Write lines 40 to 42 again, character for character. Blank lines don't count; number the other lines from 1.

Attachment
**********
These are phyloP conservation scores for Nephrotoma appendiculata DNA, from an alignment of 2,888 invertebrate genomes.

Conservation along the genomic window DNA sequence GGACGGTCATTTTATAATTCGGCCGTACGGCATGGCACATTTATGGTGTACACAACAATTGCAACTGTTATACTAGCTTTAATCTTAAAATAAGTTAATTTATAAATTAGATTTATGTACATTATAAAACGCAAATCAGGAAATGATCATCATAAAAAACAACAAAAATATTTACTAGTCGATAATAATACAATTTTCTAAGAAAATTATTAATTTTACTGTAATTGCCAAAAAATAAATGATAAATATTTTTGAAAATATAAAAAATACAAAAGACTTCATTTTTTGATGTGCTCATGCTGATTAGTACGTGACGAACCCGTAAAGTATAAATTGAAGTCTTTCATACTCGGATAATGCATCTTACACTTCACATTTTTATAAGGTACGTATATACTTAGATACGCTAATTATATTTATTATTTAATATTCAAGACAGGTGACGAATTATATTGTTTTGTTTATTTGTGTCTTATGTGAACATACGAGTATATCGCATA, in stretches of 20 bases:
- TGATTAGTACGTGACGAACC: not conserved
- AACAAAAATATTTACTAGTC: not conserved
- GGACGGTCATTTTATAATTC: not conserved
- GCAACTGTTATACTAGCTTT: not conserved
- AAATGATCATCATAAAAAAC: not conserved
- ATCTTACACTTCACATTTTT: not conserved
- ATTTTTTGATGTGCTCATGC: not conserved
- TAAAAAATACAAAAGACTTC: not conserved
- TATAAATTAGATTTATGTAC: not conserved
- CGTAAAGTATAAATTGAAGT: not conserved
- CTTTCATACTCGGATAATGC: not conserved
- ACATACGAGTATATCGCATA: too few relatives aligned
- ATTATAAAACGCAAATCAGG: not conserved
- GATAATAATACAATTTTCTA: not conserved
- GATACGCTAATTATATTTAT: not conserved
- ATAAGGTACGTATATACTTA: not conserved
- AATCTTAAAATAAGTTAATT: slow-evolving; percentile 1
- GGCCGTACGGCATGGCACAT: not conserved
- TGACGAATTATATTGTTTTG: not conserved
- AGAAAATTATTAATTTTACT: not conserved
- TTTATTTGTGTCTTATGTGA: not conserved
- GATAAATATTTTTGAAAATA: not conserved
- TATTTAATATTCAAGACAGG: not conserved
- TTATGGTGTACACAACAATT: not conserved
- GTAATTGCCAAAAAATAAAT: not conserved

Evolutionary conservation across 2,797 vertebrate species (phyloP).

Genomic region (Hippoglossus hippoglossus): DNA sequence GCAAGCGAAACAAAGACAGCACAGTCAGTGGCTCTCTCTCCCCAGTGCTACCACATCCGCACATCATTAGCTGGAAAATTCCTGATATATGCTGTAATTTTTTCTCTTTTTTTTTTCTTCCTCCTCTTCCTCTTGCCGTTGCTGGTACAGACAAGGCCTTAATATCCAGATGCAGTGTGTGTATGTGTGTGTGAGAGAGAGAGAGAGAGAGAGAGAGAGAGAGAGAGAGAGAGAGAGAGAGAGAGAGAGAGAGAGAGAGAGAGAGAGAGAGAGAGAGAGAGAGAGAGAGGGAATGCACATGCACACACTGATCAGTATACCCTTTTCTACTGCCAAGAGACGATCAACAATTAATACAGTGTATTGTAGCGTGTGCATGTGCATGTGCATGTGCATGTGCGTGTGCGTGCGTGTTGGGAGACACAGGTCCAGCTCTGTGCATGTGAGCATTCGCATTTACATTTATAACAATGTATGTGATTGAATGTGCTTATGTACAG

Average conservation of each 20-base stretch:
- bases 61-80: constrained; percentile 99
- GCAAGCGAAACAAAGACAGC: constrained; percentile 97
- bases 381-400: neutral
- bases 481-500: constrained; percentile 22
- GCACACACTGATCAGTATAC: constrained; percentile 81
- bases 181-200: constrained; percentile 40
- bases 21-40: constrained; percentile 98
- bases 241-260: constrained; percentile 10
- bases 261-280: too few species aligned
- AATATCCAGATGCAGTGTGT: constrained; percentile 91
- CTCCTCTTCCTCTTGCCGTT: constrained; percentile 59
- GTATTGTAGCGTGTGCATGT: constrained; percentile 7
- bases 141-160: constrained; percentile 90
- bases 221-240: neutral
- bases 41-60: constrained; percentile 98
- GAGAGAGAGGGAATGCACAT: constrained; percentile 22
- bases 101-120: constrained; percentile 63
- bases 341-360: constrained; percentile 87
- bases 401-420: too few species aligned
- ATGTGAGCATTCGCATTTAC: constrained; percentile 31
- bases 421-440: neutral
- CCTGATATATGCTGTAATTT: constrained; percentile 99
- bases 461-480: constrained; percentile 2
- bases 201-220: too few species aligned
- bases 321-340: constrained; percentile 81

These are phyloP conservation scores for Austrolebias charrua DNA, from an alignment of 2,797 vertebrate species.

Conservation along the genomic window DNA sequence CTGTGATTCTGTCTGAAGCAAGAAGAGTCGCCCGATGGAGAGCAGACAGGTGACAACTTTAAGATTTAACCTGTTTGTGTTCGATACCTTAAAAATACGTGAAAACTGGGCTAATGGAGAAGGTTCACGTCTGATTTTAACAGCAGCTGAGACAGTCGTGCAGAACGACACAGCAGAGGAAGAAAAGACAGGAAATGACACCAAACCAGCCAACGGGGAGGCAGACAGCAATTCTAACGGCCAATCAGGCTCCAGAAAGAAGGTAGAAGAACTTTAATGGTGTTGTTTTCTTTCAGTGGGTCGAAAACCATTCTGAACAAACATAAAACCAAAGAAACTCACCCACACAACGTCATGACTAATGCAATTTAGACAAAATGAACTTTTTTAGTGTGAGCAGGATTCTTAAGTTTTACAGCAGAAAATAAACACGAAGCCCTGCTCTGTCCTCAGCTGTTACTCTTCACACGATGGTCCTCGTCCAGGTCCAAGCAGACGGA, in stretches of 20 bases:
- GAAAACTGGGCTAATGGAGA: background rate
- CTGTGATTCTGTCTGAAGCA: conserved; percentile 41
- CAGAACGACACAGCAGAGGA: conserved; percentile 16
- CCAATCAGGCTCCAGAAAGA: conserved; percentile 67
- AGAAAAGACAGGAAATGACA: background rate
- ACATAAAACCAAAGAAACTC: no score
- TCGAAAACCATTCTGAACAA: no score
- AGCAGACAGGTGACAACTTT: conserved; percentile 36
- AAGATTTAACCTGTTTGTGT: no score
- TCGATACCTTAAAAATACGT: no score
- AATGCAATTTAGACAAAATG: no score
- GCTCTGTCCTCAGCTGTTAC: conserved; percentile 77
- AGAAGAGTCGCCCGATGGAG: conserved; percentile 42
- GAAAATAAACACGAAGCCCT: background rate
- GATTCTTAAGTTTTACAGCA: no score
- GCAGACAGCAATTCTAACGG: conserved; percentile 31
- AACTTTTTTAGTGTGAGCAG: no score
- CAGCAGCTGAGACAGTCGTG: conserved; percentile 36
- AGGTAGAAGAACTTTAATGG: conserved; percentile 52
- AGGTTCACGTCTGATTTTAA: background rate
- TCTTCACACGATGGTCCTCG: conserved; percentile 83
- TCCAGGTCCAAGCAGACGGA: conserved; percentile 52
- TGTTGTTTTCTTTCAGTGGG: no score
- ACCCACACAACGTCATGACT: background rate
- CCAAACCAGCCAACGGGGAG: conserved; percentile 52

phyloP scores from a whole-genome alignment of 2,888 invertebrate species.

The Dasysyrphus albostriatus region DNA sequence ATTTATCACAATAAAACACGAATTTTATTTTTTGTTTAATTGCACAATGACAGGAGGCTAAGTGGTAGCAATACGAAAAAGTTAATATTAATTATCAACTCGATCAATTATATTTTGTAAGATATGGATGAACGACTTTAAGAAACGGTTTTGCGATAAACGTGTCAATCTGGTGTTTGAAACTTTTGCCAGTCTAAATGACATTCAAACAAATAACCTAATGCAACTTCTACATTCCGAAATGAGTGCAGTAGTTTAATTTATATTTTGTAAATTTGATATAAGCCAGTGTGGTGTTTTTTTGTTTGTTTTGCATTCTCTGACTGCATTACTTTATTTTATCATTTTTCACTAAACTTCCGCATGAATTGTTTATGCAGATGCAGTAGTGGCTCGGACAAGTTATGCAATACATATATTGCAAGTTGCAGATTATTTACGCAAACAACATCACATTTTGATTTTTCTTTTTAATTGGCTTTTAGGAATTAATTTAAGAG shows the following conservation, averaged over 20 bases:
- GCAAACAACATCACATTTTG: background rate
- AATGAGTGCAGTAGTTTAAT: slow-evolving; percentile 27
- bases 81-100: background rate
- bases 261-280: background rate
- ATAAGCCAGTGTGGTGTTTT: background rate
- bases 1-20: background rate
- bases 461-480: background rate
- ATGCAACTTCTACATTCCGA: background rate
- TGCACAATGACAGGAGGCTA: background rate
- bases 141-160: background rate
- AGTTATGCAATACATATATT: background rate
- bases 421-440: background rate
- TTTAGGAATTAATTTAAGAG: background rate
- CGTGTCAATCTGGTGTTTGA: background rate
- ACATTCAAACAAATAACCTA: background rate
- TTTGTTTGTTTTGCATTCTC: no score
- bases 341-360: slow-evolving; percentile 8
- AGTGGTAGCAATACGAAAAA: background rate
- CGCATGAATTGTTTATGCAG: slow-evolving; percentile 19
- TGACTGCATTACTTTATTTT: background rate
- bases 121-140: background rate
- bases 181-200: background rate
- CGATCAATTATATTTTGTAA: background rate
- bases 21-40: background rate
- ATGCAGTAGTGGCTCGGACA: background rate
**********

- AATATCCAGATGCAGTGTGT: constrained; percentile 91
- CTCCTCTTCCTCTTGCCGTT: constrained; percentile 59
- GTATTGTAGCGTGTGCATGT: constrained; percentile 7